He denied that prior knowledge of Mr Daniell’s track record as an educator influenced his decision to sign a “loose” contract.
He said another reason for signing was that he always believed Mr Daniell would deliver since he felt that he had an international image to maintain. In hindsight however he believes that he may have been set up and regretted signing the contract. He said he is also astonished at Mr Daniell’s current “nit-picking” behaviour.
23.2 EBeam’s Position
23.2.1 Central Audit was informed that Mr Adolphus Daniell, President/CEO of EBeam Interact Limited has always maintained that he would start the N&LC of the programme only when all the centres are ready according to the conditions stated in the contract. Inspections of eighteen (18) centres with EBeam officials and LS representatives were conducted between March 26 and 27 and April 9 and 10, 2014 to assess the readiness to conduct the N&LC.
Arising out of the inspection Mr Daniell submitted a report which summarises the outstanding issues highlighted by EBeam officials as to the un-readiness of the centres.
(Appendix 21 refers). The appendix also lists other issues, which according to Mr Daniell continue to frustrate the start of the N&LC of the programme.
23.3 Justification for Second Payment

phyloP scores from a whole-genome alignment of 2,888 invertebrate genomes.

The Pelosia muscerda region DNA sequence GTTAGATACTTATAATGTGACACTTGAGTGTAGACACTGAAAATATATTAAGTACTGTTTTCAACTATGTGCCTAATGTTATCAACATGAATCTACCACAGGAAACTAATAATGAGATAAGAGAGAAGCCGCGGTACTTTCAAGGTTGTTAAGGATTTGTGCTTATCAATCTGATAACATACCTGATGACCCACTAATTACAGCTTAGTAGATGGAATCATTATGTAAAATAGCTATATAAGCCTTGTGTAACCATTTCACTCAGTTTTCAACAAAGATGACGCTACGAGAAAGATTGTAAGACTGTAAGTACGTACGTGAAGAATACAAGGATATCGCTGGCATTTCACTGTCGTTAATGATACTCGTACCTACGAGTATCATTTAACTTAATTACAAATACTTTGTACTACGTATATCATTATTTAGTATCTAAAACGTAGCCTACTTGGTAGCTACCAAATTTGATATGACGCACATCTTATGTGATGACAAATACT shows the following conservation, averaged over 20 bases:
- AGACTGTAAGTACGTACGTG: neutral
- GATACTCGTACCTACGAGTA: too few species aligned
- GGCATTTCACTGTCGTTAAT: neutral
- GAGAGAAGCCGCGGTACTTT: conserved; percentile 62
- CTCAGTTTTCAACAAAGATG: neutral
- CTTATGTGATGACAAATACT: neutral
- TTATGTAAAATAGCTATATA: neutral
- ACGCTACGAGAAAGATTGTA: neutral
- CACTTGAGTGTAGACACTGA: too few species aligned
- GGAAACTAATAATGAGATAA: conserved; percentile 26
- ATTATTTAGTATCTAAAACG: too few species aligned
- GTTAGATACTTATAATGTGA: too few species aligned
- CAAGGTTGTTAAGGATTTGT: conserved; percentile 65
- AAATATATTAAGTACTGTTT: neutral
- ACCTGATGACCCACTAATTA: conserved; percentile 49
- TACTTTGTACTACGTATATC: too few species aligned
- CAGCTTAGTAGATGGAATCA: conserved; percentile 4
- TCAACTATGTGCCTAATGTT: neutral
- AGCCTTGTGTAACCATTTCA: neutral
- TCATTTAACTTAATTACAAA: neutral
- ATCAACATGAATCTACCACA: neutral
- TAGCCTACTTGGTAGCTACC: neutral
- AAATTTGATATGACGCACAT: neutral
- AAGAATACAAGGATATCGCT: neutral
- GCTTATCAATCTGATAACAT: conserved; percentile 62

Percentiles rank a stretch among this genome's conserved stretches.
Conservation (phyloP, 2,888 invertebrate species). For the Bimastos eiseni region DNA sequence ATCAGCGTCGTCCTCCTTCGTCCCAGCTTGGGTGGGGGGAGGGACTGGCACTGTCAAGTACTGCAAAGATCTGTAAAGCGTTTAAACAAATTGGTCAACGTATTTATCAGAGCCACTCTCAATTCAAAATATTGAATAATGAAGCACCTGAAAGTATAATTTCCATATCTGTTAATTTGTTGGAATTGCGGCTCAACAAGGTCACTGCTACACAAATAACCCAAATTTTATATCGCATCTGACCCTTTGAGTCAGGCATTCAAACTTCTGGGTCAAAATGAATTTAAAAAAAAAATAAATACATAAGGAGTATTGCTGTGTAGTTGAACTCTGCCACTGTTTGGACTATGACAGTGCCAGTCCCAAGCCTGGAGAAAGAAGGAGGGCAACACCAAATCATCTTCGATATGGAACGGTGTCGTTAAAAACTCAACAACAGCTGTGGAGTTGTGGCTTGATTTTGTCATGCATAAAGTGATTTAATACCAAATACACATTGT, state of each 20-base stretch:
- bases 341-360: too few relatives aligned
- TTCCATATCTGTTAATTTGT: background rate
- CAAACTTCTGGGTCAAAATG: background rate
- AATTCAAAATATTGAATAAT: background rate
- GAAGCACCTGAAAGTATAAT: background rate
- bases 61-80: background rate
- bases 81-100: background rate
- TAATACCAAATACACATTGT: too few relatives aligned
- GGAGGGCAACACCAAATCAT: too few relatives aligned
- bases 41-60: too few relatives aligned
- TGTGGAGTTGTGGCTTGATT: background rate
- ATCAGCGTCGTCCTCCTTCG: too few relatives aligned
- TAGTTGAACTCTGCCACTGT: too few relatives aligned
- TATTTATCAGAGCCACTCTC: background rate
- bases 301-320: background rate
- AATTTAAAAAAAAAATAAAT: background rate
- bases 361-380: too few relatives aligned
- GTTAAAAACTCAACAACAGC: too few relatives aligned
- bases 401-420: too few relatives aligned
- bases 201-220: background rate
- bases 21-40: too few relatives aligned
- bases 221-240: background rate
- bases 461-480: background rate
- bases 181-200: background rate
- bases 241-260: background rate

23.3.1 According to the contract, it was agreed that SporTT shall pay to EBeam the sum of seventeen million dollars (TT $17,000,000) which represents fifty percent (50%) of the fee, contemporaneously with the signing of the agreement and the remaining fifty percent (50%) on September 2, 2013.
Central Audit confirmed however that the first payment was made by cheque number 2185 dated June 14, 2013. EBeam subsequently submitted an invoice for the payment of the remaining seventeen million dollars as per the contract.
23.3.2 Ms Dawn Mohan, Corporate Secretary of SporTT, stated that since the N&LC, for which EBeam was contracted never got started, legal advice on whether to pay EBeam the second payment as per the terms of the contract was sought. Ms Lisa Solomon, the then Head of Legal of SporTT after examining the contract, by letter dated November 11, 2013 advised that the second payment be made to EBeam.
(Appendix 22 refers). She also advised that a robust reporting mechanism be introduced in order to properly monitor and evaluate EBeam’s performance.
23.3.3 J.D. Sellier & Company from whom a second legal opinion was sought also advised that based on the contract according to Clause 8 of the contract SporTT was obligated to make all payments to EBeam within the specifications and terms of payment under the agreement. However, there appeared to be sufficient grounds to challenge this payment.
This course of action carried inherent risks which could have left SporTT exposed if the matter went to court.